Delivery drivers pick up the order from the distribution center
Delivery drivers pick up individual orders at the distribution center for their delivery area and set off on the last mile delivery.
Order gets delivered to the customer
Finally, the order gets delivered to the customer, completing the outbound logistics process.
Key Challenges in Outbound Logistics
Companies face several challenges in outbound logistics. Rising inventory and shipping costs can dent profits, while incorrect or late deliveries can harm customer satisfaction.
John J. Coyle, professor emeritus of logistics and supply chain management at Penn State University, stated there were seven Rs to managing outbound logistics: getting the right product, to the right customer, in the right quantity, in the right condition, at the right place, the right time, and at the right cost.
Businesses have to keep enough inventory to meet fluctuating customer demand. If they hold too much stock of the wrong products, it takes up valuable space that could be used for other products. Planners have to keep a close eye on inventory metrics such as sell-through rate and inventory turnover, as well as tracking figures like safety stock and shifts in demand to manage inventory costs.
A significant expense for outbound logistics is transportation. If companies don’t ship enough goods to their distribution centers to meet demand, they have to repeat the process and incur additional transportation costs.
It’s possible to control costs by analyzing past spending and identifying inefficiencies. Other cost-saving strategies include dynamic pricing, negotiating volume discounts with carriers, opening up bidding for the transportation of your products, and checking out freight marketplaces.
Customers have come to expect fast, free delivery. And in some regions and countries, same-day and even two-hour delivery exist.
In 2020, only a limited share of US ecommerce merchants (12%) could fulfill and deliver orders within the same day, while nearly 60% included free delivery for orders with a minimum value.
Additionally, customers expect order tracking, shipping updates, and complete visibility into the status of their orders.
To meet these expectations, logistics teams need to understand the role of the last mile carrier tracking and the impact it can have on the customer delivery experience.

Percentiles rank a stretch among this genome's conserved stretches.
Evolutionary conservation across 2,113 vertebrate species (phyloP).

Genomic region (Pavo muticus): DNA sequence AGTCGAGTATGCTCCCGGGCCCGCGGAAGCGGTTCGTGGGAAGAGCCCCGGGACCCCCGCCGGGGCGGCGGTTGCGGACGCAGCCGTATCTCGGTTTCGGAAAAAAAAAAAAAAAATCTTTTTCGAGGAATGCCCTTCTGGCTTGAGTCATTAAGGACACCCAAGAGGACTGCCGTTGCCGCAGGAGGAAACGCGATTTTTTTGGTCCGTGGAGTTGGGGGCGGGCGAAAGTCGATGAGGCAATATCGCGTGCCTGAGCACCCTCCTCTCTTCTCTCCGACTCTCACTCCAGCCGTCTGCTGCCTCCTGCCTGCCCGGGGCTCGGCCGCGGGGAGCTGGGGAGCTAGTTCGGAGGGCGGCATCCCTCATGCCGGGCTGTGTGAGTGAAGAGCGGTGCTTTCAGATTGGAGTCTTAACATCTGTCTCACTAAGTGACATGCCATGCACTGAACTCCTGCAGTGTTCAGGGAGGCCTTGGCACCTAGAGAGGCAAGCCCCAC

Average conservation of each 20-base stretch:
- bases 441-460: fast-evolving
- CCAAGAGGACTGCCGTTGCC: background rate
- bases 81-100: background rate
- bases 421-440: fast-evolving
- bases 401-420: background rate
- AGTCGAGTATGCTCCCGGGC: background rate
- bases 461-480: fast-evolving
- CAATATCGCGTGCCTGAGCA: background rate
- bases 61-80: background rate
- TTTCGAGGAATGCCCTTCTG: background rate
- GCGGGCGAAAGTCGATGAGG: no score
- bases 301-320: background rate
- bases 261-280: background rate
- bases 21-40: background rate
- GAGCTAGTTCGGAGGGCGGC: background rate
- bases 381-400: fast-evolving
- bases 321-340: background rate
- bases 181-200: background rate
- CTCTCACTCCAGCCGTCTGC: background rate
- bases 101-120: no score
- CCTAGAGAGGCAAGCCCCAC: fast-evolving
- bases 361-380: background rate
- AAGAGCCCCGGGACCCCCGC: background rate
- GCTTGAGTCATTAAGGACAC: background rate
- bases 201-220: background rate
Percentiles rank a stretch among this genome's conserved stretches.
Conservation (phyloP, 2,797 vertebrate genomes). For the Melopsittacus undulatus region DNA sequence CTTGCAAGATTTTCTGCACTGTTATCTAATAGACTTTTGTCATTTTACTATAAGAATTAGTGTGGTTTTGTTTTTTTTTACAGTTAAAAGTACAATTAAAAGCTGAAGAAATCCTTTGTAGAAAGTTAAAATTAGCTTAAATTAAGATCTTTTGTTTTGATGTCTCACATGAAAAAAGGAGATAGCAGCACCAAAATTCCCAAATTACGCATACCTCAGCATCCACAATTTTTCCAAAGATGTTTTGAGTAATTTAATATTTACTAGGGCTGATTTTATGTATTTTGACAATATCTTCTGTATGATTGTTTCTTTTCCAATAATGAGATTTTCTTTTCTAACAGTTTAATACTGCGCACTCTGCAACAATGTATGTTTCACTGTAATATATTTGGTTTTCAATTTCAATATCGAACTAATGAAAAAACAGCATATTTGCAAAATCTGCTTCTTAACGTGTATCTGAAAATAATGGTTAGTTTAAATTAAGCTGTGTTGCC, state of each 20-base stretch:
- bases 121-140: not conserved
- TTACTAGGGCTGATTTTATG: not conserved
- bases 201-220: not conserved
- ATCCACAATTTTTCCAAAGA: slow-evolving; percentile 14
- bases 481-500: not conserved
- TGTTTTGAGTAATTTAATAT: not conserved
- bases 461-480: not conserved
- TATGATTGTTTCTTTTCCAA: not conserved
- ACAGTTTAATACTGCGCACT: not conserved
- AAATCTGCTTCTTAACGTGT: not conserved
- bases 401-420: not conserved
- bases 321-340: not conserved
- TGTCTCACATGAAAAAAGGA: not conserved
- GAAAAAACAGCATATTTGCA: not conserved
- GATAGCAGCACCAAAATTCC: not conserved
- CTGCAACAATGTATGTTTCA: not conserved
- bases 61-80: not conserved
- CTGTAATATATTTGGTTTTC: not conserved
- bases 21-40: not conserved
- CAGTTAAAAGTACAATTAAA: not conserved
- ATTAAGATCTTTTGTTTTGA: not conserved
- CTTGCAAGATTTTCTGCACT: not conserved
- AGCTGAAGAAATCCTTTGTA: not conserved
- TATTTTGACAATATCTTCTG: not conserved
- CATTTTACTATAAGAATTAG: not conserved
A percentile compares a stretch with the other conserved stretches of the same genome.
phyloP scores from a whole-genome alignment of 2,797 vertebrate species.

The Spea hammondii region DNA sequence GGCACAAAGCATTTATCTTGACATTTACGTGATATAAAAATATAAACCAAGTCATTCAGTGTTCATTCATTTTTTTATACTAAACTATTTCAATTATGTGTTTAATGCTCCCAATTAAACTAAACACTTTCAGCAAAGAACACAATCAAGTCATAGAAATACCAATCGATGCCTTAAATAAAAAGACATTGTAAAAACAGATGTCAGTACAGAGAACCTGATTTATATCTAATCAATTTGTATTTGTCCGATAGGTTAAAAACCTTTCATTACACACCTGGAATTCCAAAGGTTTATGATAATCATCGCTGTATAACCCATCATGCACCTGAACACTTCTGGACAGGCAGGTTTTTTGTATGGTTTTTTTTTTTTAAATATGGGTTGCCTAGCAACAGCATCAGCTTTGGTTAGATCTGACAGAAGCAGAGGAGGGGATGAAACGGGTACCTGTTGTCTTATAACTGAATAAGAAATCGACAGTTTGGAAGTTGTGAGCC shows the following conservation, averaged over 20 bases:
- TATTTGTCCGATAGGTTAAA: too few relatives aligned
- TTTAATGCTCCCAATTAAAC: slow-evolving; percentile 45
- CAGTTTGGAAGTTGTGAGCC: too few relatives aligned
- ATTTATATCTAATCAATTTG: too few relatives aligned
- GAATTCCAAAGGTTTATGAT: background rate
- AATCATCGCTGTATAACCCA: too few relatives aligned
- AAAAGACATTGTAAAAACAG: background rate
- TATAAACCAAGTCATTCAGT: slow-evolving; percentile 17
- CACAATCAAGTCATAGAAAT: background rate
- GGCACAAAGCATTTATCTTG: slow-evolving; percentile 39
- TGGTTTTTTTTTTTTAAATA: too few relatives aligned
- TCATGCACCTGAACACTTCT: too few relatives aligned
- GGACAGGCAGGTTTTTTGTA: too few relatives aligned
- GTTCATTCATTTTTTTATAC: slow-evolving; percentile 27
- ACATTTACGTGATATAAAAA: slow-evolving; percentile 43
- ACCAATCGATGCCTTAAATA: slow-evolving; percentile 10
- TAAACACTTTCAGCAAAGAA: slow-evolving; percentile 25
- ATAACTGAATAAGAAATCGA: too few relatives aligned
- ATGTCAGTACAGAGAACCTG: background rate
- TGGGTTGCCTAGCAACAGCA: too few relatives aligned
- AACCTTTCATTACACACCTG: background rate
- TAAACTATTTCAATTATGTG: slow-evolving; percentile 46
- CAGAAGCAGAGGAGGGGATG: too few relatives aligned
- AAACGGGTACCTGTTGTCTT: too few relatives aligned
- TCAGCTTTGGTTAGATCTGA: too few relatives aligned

How to Optimize Outbound Delivery Logistics
There are several ways to improve your outbound logistics with optimized processes and the latest technology. Here are five ways you can improve your outbound delivery logistics with Onfleet.
Optimize delivery routes
Route optimization involves finding the best route for delivery drivers to get a package from the distribution center to the customer as quickly and efficiently as possible.
That doesn’t always mean the shortest route. It's more important to minimize the total driving time when making numerous stops, based on several variables, including:
- Delivery time windows
- Vehicle load capacity (weight and/or volume)
- Driver schedule
- Driver proximity and/or hub location
- Traffic congestion
- Accidents on the roads
- The distance in between stops
With route optimization software, you can calculate the best routes quickly and maximize the number of deliveries your drivers can make.
Onfleet’s integrated route optimization engine considers time, location, capacity, and traffic to produce the most efficient delivery routes.
Automate delivery dispatch
Dispatch management is the process of organizing deliveries to satisfy you and your customers’ needs. It involves matching customer requests and the equipment required with the appropriate resources and delivery drivers to complete those requirements.
With dispatch management software, you can optimize your routes and schedules, and reduce unnecessary costs to the company. You can measure cost savings in fuel efficiency, increases in driver and customer satisfaction, and a decrease in headaches at the dispatch level.
Onfleet’s powerful auto-dispatch engine reduces service time and labor costs by assigning the right driver, at the right time, to satisfy both customer and business needs.
View real-time order tracking